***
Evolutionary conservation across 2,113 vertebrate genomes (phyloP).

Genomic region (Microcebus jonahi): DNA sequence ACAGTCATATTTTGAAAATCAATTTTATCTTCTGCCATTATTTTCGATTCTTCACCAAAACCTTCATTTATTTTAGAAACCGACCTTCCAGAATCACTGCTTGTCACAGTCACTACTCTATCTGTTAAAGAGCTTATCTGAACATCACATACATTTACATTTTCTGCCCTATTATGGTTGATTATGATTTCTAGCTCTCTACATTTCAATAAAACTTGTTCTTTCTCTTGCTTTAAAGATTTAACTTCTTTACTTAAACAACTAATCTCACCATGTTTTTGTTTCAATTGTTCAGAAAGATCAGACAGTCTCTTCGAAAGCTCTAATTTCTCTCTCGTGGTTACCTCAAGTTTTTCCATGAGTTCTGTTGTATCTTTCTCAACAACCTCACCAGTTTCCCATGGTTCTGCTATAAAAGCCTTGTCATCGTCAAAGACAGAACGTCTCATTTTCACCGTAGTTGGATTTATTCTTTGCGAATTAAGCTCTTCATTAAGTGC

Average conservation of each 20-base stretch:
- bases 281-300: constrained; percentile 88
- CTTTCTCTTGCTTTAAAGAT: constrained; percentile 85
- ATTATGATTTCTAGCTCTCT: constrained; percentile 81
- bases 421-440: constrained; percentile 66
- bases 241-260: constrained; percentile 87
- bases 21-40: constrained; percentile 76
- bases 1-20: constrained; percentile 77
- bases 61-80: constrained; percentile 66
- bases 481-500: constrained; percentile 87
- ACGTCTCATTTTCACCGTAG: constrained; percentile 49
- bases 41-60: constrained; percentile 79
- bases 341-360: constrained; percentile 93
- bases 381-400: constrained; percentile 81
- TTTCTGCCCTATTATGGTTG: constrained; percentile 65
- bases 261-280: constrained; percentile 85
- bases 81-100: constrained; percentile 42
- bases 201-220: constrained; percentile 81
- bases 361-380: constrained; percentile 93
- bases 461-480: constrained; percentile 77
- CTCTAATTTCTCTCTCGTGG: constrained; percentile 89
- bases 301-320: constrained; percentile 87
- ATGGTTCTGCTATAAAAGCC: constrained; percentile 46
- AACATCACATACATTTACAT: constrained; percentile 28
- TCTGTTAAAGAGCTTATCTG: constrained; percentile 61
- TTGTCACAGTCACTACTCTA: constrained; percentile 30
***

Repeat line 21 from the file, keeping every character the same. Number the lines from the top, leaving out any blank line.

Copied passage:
- bases 361-380: constrained; percentile 93